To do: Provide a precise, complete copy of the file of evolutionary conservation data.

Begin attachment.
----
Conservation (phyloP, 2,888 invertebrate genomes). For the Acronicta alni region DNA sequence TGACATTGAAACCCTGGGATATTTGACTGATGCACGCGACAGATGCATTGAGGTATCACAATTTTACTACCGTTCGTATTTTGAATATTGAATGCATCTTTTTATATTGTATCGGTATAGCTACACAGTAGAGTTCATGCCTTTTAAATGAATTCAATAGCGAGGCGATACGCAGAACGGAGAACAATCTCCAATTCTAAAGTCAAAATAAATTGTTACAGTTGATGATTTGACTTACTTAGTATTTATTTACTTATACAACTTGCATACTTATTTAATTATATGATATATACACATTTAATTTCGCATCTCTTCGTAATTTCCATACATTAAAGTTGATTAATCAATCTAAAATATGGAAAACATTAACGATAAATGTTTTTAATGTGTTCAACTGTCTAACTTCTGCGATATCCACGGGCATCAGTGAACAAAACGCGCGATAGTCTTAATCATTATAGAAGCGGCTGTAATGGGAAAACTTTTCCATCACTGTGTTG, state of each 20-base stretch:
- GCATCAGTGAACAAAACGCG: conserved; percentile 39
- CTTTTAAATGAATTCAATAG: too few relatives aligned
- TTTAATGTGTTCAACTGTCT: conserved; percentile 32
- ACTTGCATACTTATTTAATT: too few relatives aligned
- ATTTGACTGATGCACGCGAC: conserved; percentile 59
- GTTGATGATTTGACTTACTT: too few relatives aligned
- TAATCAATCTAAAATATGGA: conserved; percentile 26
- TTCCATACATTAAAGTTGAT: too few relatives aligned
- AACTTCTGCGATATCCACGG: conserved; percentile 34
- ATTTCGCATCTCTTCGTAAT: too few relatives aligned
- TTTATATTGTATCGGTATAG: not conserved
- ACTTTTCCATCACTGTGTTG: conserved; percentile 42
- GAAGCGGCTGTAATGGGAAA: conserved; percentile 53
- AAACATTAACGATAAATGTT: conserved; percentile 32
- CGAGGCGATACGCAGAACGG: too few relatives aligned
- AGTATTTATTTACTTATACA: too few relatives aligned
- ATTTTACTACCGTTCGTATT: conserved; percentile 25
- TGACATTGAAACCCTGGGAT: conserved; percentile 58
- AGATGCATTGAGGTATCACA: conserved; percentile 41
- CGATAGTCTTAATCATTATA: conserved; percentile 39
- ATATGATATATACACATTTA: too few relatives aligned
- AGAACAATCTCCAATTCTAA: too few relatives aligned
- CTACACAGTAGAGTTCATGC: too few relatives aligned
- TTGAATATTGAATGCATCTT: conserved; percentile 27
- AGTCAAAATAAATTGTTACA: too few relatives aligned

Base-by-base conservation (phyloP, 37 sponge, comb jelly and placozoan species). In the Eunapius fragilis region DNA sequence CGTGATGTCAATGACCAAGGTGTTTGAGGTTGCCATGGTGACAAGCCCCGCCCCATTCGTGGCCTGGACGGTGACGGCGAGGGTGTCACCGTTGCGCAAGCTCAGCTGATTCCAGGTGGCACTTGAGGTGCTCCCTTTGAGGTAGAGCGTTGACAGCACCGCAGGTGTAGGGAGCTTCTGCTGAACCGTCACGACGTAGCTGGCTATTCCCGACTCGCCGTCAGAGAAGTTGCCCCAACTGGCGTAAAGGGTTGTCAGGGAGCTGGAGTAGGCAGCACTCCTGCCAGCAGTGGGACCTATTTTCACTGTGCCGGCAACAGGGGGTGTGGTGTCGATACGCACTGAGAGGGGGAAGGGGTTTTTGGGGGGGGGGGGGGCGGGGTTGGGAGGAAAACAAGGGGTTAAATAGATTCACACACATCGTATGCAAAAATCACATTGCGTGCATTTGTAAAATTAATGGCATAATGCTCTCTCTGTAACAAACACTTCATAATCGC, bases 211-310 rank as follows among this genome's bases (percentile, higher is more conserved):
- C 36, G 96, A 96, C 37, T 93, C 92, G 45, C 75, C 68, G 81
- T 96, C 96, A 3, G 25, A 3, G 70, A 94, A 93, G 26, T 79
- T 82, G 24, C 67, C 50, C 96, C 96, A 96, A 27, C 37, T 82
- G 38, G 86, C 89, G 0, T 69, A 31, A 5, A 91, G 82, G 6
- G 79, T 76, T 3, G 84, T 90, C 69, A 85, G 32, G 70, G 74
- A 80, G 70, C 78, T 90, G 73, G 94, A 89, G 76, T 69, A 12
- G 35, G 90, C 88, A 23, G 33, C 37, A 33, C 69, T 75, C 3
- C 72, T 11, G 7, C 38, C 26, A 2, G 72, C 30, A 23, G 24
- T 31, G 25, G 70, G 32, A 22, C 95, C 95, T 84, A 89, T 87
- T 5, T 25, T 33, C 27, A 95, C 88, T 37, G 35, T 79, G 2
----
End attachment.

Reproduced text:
Conservation (phyloP, 2,888 invertebrate genomes). For the Acronicta alni region DNA sequence TGACATTGAAACCCTGGGATATTTGACTGATGCACGCGACAGATGCATTGAGGTATCACAATTTTACTACCGTTCGTATTTTGAATATTGAATGCATCTTTTTATATTGTATCGGTATAGCTACACAGTAGAGTTCATGCCTTTTAAATGAATTCAATAGCGAGGCGATACGCAGAACGGAGAACAATCTCCAATTCTAAAGTCAAAATAAATTGTTACAGTTGATGATTTGACTTACTTAGTATTTATTTACTTATACAACTTGCATACTTATTTAATTATATGATATATACACATTTAATTTCGCATCTCTTCGTAATTTCCATACATTAAAGTTGATTAATCAATCTAAAATATGGAAAACATTAACGATAAATGTTTTTAATGTGTTCAACTGTCTAACTTCTGCGATATCCACGGGCATCAGTGAACAAAACGCGCGATAGTCTTAATCATTATAGAAGCGGCTGTAATGGGAAAACTTTTCCATCACTGTGTTG, state of each 20-base stretch:
- GCATCAGTGAACAAAACGCG: conserved; percentile 39
- CTTTTAAATGAATTCAATAG: too few relatives aligned
- TTTAATGTGTTCAACTGTCT: conserved; percentile 32
- ACTTGCATACTTATTTAATT: too few relatives aligned
- ATTTGACTGATGCACGCGAC: conserved; percentile 59
- GTTGATGATTTGACTTACTT: too few relatives aligned
- TAATCAATCTAAAATATGGA: conserved; percentile 26
- TTCCATACATTAAAGTTGAT: too few relatives aligned
- AACTTCTGCGATATCCACGG: conserved; percentile 34
- ATTTCGCATCTCTTCGTAAT: too few relatives aligned
- TTTATATTGTATCGGTATAG: not conserved
- ACTTTTCCATCACTGTGTTG: conserved; percentile 42
- GAAGCGGCTGTAATGGGAAA: conserved; percentile 53
- AAACATTAACGATAAATGTT: conserved; percentile 32
- CGAGGCGATACGCAGAACGG: too few relatives aligned
- AGTATTTATTTACTTATACA: too few relatives aligned
- ATTTTACTACCGTTCGTATT: conserved; percentile 25
- TGACATTGAAACCCTGGGAT: conserved; percentile 58
- AGATGCATTGAGGTATCACA: conserved; percentile 41
- CGATAGTCTTAATCATTATA: conserved; percentile 39
- ATATGATATATACACATTTA: too few relatives aligned
- AGAACAATCTCCAATTCTAA: too few relatives aligned
- CTACACAGTAGAGTTCATGC: too few relatives aligned
- TTGAATATTGAATGCATCTT: conserved; percentile 27
- AGTCAAAATAAATTGTTACA: too few relatives aligned

Base-by-base conservation (phyloP, 37 sponge, comb jelly and placozoan species). In the Eunapius fragilis region DNA sequence CGTGATGTCAATGACCAAGGTGTTTGAGGTTGCCATGGTGACAAGCCCCGCCCCATTCGTGGCCTGGACGGTGACGGCGAGGGTGTCACCGTTGCGCAAGCTCAGCTGATTCCAGGTGGCACTTGAGGTGCTCCCTTTGAGGTAGAGCGTTGACAGCACCGCAGGTGTAGGGAGCTTCTGCTGAACCGTCACGACGTAGCTGGCTATTCCCGACTCGCCGTCAGAGAAGTTGCCCCAACTGGCGTAAAGGGTTGTCAGGGAGCTGGAGTAGGCAGCACTCCTGCCAGCAGTGGGACCTATTTTCACTGTGCCGGCAACAGGGGGTGTGGTGTCGATACGCACTGAGAGGGGGAAGGGGTTTTTGGGGGGGGGGGGGGCGGGGTTGGGAGGAAAACAAGGGGTTAAATAGATTCACACACATCGTATGCAAAAATCACATTGCGTGCATTTGTAAAATTAATGGCATAATGCTCTCTCTGTAACAAACACTTCATAATCGC, bases 211-310 rank as follows among this genome's bases (percentile, higher is more conserved):
- C 36, G 96, A 96, C 37, T 93, C 92, G 45, C 75, C 68, G 81
- T 96, C 96, A 3, G 25, A 3, G 70, A 94, A 93, G 26, T 79
- T 82, G 24, C 67, C 50, C 96, C 96, A 96, A 27, C 37, T 82
- G 38, G 86, C 89, G 0, T 69, A 31, A 5, A 91, G 82, G 6
- G 79, T 76, T 3, G 84, T 90, C 69, A 85, G 32, G 70, G 74
- A 80, G 70, C 78, T 90, G 73, G 94, A 89, G 76, T 69, A 12
- G 35, G 90, C 88, A 23, G 33, C 37, A 33, C 69, T 75, C 3
- C 72, T 11, G 7, C 38, C 26, A 2, G 72, C 30, A 23, G 24
- T 31, G 25, G 70, G 32, A 22, C 95, C 95, T 84, A 89, T 87
- T 5, T 25, T 33, C 27, A 95, C 88, T 37, G 35, T 79, G 2